Friday, May 29, 2009

Tomgram: William Astore, Educating Ourselves to Oblivion

by Tom Engelhardt

Can there be any doubt that education matters not just in how we view the world, but in what kind of world we create -- or simply accept? And can there be any doubt that, despite a massive educational infrastructure (admittedly now fraying badly), Americans remain remarkably poorly informed about the world? Last year, Rick Shenkman, the editor of the History News Network website, published a book (now out in paperback), Just How Stupid Are We? Facing the Truth About the American Voter, excerpted at this site. Stupid enough (or ill-informed) was the answer.

Since Barack Obama's election, many readers wrote Shenkman asking him if he still believes that "the voters are uninformed. Didn't Obama's election mean they were pretty smart?" In a recent post, he answered regretfully in the negative and here's just a little of what he had to say:

"The highlights of the 2008 election included controversies over Obama's bowling score, his middle name Hussein, and Hillary's crying. These were not exactly issues of much weight at a time when the financial collapse of the country was happening before our eyes. And yet they drew extended media commentary… The media was to blame for the deplorable low quality of much of the campaign. But I am firmly convinced that you get the campaign you deserve…

"Take the question of Obama's religion. Millions of voters paid so little attention to the news that they were easily bamboozled into believing that Barack Hussein Obama was a Muslim. On the eve of the election, confusion reigned. Polls indicated that 7 percent of the voters in the key battleground states of Florida and Ohio and 23 percent in Texas believed that Obama was a Muslim. In addition, and worse, more than 40 percent in Florida and Ohio reported that they did not know what his religion was. The arithmetic is horrifying: 7 percent + 40 percent = a near majority guilty of gross ignorance.

"Americans did not come by their confusion by accident. A deliberate campaign was launched by Republicans to convince people that Obama's faith was in question. But what are we to make of voters who could be so easily bamboozled..."

It's sobering to consider just how many Americans can't sort out propaganda (or simply fiction) from fact in the media madness that passes for our "information age." It's no less sobering to consider a corollary possibility: that we get the society we deserve; that, in fact, our youth in college today are being prepared, as TomDispatch regular William Astore (who has taught at both the Air Force Academy and the Pennsylvania College of Technology) suggests, to enter a world in desperate shape, but not to challenge it. Tom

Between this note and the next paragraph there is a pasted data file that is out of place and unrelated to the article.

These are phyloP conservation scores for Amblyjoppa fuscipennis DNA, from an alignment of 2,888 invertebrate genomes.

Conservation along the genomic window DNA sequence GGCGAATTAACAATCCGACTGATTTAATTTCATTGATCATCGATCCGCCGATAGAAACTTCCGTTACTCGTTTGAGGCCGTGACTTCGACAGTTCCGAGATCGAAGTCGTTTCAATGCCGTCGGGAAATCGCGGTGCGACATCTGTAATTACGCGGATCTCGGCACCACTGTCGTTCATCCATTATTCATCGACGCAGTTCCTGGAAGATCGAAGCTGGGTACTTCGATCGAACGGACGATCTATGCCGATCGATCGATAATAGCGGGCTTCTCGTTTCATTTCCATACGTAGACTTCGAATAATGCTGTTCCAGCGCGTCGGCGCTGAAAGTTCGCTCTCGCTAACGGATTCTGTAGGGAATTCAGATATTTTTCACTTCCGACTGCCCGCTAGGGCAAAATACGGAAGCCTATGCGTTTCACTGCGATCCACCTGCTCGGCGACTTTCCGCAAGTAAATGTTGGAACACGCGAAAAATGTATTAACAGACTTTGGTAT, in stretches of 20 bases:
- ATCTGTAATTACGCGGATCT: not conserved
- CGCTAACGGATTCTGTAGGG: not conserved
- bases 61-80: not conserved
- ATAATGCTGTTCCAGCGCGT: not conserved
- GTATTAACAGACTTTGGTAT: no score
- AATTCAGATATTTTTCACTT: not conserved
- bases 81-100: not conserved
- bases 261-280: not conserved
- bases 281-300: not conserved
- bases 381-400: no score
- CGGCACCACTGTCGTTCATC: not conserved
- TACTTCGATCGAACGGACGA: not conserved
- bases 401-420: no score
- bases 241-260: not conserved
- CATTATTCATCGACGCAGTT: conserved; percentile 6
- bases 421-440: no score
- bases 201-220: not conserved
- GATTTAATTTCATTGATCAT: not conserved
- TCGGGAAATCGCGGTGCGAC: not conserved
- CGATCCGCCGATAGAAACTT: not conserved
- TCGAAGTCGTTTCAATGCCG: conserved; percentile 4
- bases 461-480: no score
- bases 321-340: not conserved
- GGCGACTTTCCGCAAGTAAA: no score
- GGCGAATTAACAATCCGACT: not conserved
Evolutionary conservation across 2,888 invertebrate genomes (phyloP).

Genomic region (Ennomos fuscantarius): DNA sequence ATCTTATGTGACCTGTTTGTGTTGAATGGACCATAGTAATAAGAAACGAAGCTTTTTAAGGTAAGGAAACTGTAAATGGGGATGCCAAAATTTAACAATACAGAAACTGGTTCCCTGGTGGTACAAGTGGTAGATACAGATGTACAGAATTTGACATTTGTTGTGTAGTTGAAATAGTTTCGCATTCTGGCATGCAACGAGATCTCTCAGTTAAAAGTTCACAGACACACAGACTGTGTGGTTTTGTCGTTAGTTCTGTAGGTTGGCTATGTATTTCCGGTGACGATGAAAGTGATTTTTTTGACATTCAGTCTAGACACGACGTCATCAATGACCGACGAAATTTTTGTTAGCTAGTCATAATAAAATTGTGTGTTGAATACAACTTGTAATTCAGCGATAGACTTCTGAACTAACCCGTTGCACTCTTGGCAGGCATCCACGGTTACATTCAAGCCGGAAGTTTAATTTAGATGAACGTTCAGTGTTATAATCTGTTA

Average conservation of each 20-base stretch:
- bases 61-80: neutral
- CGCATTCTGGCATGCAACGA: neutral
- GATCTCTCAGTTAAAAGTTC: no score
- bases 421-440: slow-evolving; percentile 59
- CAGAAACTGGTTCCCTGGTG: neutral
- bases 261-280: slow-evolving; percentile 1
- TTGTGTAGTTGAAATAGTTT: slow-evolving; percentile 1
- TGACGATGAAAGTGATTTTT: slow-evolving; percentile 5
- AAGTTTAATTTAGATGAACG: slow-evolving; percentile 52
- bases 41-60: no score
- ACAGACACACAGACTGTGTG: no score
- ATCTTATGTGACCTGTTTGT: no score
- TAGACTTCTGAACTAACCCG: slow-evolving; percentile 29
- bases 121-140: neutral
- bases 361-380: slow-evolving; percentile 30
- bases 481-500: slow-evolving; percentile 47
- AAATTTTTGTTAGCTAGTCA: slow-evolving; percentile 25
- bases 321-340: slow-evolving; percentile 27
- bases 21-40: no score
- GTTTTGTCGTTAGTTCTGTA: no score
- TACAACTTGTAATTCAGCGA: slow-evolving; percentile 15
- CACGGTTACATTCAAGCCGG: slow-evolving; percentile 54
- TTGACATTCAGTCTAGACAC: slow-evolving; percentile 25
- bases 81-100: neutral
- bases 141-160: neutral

Selling Education, Manufacturing Technocrats, Torturing Souls

The Tyranny of Being Practical
By William Astore

Hardly a week goes by without dire headlines about the failure of the American education system. Our students don't perform well in math and science. The high-school dropout rate is too high. Minority students are falling behind. Teachers are depicted as either overpaid drones protected by tenure or underpaid saints at the mercy of deskbound administrators and pushy parents.

Unfortunately, all such headlines collectively fail to address a fundamental question: What is education for? At so many of today's so-called institutions of higher learning, students are offered a straightforward answer: For a better job, higher salary, more marketable skills, and more impressive credentials. All the more so in today's collapsing job market.

Based on a decidedly non-bohemian life -- 20 years' service in the military and 10 years teaching at the college level -- I'm convinced that American education, even in the worst of times, even recognizing the desperate need of most college students to land jobs, is far too utilitarian, vocational, and narrow. It's simply not enough to prepare students for a job: We need to prepare them for life, while challenging them to think beyond the confines of their often parochial and provincial upbringings. (As a child of the working class from a provincial background, I speak from experience.)

And here's one compelling lesson all of us, students and teachers alike, need to relearn constantly: If you view education in purely instrumental terms as a way to a higher-paying job -- if it's merely a mechanism for mass customization within a marketplace of ephemeral consumer goods -- you've effectively given a free pass to the prevailing machinery of power and those who run it.

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